Home / Community / Torah PortionRSS Feed
Torah: Gifts or blessings?
November 30th, 2009
Rabbi Joshua Ben-Gideon
What is in a word? When we talk to our children and teach them the basic lessons of life, like saying “please” and “thank you,” it would seem that everything is.
There are excellent books dedicated to helping our little ones understand the import of saying these important words. Teaching our children to say these words is essential because it helps them to appreciate either what others have done for them, or what they are asking of another.
Their appreciation of the gifts of others is often a first step towards an appreciation of the gifts of God.
This month, we finish reading Jacob’s story and then continue with his life’s mission through his son Joseph. In Jacob’s life there are many moments of transformation where we watch him grow emotionally and spiritually.
One very important moment is when he and his brother reconcile. The Torah’s narrative of sibling rivalry and strife between Jacob and Essau is completed through the demonstration of the importance of one single word.
We can imagine that when Jacob and Essau are about to be reunited, each was trying to read the other for clues to explain the actions of the other. They might have been asking themselves, “Why is he doing this after so many years?”
When Jacob finally confronts his brother, we must remember he did not know what the outcome would be.
We have seen Jacob struggle and squirm with this issue. His anxiety as he approaches his brother is palpable. He goes back and forth from one side of the river to the other. He splits his family up this way and that, sending them ahead of himself in small groups.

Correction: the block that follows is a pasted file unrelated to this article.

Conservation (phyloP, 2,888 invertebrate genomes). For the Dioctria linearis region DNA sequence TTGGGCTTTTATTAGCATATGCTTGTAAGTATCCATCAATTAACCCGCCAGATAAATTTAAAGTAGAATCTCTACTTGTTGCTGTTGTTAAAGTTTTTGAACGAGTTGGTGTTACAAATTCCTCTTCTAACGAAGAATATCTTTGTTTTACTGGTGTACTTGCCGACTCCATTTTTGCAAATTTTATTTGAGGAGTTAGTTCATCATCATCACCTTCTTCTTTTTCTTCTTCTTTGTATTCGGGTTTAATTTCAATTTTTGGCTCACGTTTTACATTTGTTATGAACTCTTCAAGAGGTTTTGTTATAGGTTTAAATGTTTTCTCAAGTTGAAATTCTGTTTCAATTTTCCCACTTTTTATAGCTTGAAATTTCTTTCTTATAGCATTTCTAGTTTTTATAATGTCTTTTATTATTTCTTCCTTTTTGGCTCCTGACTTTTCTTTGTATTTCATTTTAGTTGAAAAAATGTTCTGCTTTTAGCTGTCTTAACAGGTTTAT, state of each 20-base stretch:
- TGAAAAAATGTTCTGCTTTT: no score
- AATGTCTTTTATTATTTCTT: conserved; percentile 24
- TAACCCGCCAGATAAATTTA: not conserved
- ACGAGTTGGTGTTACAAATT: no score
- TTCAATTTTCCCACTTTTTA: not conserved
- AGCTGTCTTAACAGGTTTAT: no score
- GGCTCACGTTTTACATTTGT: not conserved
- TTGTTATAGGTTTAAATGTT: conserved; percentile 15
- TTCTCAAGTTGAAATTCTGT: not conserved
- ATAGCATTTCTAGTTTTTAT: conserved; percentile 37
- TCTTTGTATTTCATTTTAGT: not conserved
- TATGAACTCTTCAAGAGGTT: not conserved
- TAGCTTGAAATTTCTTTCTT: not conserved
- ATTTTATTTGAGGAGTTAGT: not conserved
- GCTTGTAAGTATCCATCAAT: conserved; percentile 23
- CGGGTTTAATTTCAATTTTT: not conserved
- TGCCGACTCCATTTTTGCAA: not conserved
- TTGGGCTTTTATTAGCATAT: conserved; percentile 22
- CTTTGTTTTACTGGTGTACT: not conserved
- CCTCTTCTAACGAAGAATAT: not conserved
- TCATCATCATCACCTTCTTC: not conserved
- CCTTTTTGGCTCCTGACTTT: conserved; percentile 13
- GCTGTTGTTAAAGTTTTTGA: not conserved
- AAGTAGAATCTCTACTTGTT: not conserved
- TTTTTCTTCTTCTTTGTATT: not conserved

Upon finally seeing the brother who ran off into the wilderness return with wealth and family, Essau runs up to his brother, they hug, they kiss and they weep. Essau looks all about and asks, ”Who are all of these people?”
He asks him: “Mi l’cha kol hamachaneh hazeh asher pigashti?”/“What do you mean by all of this camp that I have met?” From his perspective this is certainly a good, honest question.
Jacob, who is anxious and sleep deprived may be projecting onto Essau thoughts such as, “Whom else did Jacob steal from to get all of this?” Or perhaps he considered Essau’s a genuine inquiry. Jacob responds: “Vayimtzo hen b’einei Adoni”/“To find favor in the eyes of my Lord.”
What message is Jacob trying to send to his brother? “Look, I did not steal or connive to get them,” or “God showed favor upon me not because I am so good,” or “Look, God fulfilled the blessing.”
Jacob’s response may be purely pragmatic, modest and not brash. Given all that he has done and all of the history that exists between the brothers, Jacob risks offending Essau regardless of his words.
If he says, “I worked hard,” Essau might think it is the same old brash Jacob. If he tries modesty — “Look, God fulfilled the blessing” — he risks reminding Essau of what Jacob stole from him in the first place.
Essau asks Jacob another question, “What is the purpose of all this wealth you have paraded before me?” This time, Jacob’s answer reveals his intentions. After the obligatory “It’s for you” and “No, I could never accept such a gift” exchange, Jacob almost begs Essau, “Kach na et birchati asher huvat lach”
According to the JPS translation this reads as “please take my gift that has been brought to you.” Reading it in the Hebrew might give us a clue to Jacob’s feelings. The word that is translated as gifts is birchati, which also means, “my blessing.”
Perhaps Jacob is really saying to his brother, “I am returning the blessing that I took from you so long ago.” In this case, it would not matter how much wealth one or the other had, Jacob is attempting to return what is not his.
From a distance, we can see many opportunities for the brothers to rush to judgment, judging each as they knew the other as young men. In the end, their patience is rewarded in Jacob’s honest acknowledgement of what he has done. It is this honesty that allows the brothers to come together once again. It does not erase the past, but makes a future possible.